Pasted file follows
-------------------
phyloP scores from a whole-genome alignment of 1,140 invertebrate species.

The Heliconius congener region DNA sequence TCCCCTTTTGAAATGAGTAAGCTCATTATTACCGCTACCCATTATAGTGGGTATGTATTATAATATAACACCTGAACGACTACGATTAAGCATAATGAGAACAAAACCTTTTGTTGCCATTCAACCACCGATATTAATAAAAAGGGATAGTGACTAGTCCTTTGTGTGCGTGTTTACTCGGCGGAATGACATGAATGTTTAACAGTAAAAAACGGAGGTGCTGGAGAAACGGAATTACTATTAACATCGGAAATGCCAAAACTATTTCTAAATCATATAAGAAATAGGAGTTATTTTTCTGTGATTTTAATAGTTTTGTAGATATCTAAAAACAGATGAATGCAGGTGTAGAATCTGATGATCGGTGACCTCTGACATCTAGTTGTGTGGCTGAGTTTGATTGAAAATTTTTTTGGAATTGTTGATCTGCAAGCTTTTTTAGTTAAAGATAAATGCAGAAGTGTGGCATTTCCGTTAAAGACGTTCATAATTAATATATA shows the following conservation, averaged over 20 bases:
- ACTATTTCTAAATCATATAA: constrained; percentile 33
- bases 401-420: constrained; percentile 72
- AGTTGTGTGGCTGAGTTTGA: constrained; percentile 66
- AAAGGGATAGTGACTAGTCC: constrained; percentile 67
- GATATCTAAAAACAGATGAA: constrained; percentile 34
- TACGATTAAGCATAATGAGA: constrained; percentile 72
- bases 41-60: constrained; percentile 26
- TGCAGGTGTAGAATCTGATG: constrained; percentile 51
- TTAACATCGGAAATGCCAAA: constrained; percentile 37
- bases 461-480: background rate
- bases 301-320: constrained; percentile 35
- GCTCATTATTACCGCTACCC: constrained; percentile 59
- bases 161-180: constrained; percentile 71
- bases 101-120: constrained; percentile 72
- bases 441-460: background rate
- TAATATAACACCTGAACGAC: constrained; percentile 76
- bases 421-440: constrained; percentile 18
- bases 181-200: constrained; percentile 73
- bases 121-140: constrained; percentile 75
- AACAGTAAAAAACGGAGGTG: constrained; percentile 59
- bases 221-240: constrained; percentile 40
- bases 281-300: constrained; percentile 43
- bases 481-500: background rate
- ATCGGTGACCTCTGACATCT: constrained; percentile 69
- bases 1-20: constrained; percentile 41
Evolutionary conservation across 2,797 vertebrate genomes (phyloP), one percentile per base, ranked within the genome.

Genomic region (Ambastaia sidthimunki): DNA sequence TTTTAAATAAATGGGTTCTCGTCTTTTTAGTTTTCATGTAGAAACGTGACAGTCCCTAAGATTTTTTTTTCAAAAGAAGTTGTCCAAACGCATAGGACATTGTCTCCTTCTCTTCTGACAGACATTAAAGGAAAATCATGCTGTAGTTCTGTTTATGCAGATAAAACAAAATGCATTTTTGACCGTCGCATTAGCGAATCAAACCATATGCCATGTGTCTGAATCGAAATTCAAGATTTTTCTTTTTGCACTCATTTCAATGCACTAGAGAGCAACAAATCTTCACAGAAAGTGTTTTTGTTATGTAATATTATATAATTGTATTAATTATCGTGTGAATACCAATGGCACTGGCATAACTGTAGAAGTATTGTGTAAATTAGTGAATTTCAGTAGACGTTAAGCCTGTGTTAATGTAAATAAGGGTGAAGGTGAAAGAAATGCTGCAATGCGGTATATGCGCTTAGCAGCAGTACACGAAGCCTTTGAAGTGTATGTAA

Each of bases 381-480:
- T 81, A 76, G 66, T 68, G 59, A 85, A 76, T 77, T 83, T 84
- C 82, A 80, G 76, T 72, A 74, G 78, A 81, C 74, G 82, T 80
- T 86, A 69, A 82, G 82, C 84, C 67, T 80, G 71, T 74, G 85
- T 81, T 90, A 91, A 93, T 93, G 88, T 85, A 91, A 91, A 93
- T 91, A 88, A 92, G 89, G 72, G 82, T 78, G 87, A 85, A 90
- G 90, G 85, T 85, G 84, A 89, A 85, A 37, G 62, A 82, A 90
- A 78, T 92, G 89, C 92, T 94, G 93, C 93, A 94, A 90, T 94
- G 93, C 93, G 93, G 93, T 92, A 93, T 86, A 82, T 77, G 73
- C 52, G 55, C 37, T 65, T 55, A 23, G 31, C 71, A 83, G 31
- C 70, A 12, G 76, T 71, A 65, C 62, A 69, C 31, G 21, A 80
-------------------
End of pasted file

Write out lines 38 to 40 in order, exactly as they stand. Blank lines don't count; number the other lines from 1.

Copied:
- G 93, C 93, G 93, G 93, T 92, A 93, T 86, A 82, T 77, G 73
- C 52, G 55, C 37, T 65, T 55, A 23, G 31, C 71, A 83, G 31
- C 70, A 12, G 76, T 71, A 65, C 62, A 69, C 31, G 21, A 80